Medea:  Daughter of King Aeetes of Colchis, granddaughter of Helios, the sun god.  Medea was a devotee of the goddess Hecate, and one of the great sorceresses of the ancient world.  She used her magic to help Jason obtain the Golden Fleece, in return for his promise to marry her.  (For more details on this episode, see the note on Jason.)   When Jason and Medea fled from Colchis in the Argo, Medea took her younger brother, Absyrtis, with her.  King Aeetes pursued them. In order to delay the pursuit, Medea killed her brother and cut his body into pieces, scattering the parts behind the ship. The pursuers had to stop and collect Absyrtis' dismembered body in order to give it proper burial, and so Jason, Medea and the Argonauts escaped.  After the Argo returned safely to Iolcus, Jason's home, Medea continued using her sorcery. She restored the youth of Jason's aged father, Aeson, by cutting his throat and filling his body with a magical potion. She then offered to do the same for Pelias, the king of Iolcus who had usurped Aeson's throne. She tricked Pelias' daughters into killing him, but left the corpse without any youth-restoring potion.  After the murder of Pelias, Jason and Medea had to flee Iolcus; they settled next in Corinth. There Medea bore Jason two children before Jason forsook her in order to marry Creusa, the daughter of King Creon of Corinth. Medea got revenge for Jason's desertion by killing the new bride with a poisoned robe and crown which burned the flesh from her body; King Creon died as well when he tried to embrace his dying daughter. Medea fled Corinth in a chariot, drawn by winged dragons, which belonged to her grandfather Helios. She took with her the bodies of her two children, whom she had murdered in order to give Jason further pain.  Medea then took refuge with Aegeus, the old king of Athens, having promised him that she would use her magic to enable him to have more children, but she was eventually forced to flee from his court as well..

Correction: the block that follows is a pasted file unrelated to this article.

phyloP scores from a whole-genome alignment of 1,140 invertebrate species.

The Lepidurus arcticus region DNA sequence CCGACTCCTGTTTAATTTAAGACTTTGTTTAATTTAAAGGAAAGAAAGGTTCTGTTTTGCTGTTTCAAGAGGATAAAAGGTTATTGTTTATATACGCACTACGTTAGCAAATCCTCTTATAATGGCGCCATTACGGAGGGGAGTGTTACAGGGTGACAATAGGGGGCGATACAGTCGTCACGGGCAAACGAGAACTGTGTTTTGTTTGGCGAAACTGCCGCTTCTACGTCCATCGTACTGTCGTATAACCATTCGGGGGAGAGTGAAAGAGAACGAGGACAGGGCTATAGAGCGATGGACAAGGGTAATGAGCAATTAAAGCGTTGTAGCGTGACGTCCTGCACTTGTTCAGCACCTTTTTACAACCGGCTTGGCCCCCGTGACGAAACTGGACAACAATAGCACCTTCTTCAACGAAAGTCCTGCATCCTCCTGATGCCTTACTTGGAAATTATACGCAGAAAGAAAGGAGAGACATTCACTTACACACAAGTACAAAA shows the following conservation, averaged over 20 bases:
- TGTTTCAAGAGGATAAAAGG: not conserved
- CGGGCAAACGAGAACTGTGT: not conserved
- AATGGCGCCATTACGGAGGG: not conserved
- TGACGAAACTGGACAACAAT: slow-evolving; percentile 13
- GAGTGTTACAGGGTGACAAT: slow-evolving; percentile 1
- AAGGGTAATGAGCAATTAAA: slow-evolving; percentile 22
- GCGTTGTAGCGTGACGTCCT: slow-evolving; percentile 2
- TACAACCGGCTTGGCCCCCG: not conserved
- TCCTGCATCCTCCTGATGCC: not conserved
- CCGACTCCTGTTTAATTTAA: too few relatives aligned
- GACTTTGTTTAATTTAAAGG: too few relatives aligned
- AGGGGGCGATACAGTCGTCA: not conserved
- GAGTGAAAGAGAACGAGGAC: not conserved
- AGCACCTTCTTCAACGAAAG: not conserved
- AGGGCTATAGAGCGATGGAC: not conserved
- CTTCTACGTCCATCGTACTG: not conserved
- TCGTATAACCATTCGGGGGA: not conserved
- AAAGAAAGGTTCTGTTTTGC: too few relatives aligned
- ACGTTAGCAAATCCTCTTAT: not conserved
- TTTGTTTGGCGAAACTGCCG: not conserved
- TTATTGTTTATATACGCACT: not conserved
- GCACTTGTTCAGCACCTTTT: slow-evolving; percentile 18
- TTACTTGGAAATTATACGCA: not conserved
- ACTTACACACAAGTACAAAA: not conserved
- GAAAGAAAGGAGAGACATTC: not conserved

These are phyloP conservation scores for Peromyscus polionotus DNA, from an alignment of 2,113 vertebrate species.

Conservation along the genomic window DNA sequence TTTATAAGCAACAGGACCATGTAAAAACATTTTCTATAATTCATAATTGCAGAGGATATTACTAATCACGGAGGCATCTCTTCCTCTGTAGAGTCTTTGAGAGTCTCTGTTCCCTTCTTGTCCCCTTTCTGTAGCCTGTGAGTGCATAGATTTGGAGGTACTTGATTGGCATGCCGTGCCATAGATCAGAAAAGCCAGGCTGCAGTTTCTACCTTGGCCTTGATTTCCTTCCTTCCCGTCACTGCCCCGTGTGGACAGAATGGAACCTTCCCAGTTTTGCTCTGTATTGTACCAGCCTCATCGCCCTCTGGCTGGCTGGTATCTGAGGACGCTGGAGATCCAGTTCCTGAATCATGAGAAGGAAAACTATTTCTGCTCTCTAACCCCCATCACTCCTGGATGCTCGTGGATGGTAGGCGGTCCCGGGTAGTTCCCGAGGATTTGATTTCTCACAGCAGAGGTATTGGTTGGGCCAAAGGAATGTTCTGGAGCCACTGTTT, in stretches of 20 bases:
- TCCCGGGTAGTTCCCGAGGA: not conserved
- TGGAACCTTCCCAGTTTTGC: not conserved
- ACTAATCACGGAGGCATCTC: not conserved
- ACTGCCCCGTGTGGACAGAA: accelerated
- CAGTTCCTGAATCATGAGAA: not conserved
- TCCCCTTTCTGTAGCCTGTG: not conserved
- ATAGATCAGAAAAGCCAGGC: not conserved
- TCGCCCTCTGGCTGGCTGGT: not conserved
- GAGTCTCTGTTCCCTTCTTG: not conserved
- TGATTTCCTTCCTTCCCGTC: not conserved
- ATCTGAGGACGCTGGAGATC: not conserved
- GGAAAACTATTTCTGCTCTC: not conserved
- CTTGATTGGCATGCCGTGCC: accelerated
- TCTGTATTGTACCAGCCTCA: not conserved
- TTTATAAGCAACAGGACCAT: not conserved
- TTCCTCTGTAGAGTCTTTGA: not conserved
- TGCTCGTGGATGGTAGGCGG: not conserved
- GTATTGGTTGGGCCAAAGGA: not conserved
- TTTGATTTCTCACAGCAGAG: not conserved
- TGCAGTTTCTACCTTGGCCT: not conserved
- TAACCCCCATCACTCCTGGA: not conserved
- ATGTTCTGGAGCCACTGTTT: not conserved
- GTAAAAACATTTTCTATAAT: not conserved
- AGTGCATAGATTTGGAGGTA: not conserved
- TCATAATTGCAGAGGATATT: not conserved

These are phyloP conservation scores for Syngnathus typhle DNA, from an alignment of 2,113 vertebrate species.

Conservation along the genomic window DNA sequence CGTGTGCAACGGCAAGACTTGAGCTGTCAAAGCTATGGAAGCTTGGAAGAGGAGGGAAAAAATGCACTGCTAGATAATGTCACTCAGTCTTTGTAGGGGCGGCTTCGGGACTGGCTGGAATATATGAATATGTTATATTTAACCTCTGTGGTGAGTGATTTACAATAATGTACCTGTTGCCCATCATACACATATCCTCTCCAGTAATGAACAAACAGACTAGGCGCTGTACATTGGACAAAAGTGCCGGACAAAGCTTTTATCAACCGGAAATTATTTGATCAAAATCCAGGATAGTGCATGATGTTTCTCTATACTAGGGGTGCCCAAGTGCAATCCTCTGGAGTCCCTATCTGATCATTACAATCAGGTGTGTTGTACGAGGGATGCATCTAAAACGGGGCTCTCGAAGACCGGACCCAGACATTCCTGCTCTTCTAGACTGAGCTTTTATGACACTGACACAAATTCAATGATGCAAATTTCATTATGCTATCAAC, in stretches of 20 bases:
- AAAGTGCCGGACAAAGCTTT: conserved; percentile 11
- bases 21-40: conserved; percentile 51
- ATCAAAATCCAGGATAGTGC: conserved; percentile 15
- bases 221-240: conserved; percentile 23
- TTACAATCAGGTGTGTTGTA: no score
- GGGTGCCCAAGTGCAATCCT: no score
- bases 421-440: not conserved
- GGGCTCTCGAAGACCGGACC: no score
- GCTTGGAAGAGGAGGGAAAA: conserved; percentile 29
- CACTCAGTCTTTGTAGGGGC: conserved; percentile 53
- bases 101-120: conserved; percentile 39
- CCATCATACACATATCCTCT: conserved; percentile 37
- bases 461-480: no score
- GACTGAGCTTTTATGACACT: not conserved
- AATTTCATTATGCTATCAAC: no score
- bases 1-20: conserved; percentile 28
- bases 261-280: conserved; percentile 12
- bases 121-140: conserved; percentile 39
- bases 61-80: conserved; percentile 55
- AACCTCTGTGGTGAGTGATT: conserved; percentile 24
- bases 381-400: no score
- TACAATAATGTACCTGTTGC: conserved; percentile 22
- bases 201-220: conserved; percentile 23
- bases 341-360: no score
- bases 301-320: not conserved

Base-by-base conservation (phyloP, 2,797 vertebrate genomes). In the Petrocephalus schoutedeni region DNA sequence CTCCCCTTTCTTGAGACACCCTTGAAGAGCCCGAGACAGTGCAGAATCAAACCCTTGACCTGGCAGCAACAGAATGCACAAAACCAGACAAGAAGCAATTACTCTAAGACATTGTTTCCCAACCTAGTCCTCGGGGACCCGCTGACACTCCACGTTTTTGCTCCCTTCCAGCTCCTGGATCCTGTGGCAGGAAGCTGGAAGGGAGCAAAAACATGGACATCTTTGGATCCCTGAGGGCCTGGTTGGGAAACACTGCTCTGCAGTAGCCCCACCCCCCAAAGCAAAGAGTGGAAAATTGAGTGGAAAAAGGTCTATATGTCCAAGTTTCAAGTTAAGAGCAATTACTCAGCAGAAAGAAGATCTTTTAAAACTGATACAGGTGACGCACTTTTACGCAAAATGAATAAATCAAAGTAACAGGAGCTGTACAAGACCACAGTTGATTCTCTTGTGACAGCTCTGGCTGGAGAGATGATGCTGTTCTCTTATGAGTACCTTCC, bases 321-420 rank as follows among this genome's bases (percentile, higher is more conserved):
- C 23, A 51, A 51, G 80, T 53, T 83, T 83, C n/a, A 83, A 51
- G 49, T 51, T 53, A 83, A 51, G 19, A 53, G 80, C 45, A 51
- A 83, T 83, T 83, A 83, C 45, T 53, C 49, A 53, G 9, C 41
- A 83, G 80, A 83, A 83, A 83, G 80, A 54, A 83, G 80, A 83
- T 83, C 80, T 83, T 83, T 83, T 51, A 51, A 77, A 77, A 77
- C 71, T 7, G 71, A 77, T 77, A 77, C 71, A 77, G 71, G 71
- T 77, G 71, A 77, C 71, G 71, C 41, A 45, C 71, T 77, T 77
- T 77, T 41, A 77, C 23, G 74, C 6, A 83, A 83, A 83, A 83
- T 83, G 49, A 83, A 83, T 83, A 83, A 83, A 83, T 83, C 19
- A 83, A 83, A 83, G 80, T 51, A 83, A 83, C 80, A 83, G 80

Minyans:  A tribe or clan, one of whose branches inhabited the area around Iolcus in Thessaly.  Hence "Minyans" is simply a synonym for the people of Jason's homeland here.

new bride, foolish wife:  Creusa, daughter of King Creon of Corinth.

Pelasgian:  The Pelasgians were presumed to be the oldest (or at least pre-Hellenic) inhabitants of Greece.  The name was used in a number of areas of Greece, in which the populations claimed to be of very old lineage.  Thessaly, home of Jason, was one of these.  Hence "Pelasgian" is used here as a synonym for "Thessalian," or perhaps more broadly for "Greek."

Pelian timbers:  Wood used to build the Argo, cut from the slopes of Mount Pelion, a mountain near Ilocus, Jason's home.

Pelias:  King of Iolcus; brother of Aeson and uncle of Jason.  Pelias had taken over the kingdom from Aeson, and sent Jason on the seemingly impossible quest for the Golden Fleece as a way of getting rid of a potential claimant to the throne.

Phasis:  Main river of Colchis, Medea's home.  It flowed into the eastern end of the Black Sea, south of the Caucasus Mountains.  It was sometimes seen as the boundary between Europe and Asia in antiquity.

Phrixus:  Son of Athamus and the goddess Nephele.  For details of his involvement with the origin of the Golden Fleece, see the note on the Golden Fleece.

Pontus:  The Pontus Euxinus, or Black Sea.  The Black Sea is east of the Mediterranean, and is connected to it by the straits of the Bosphorus and the Dardanelles.  

punishment:  Medea plans to kill Jason's two children, after murdering his intended bride and father-in-law, but she stops short of telling him what she is actually planning to do here.  For more details of her revenge, see the note on Medea..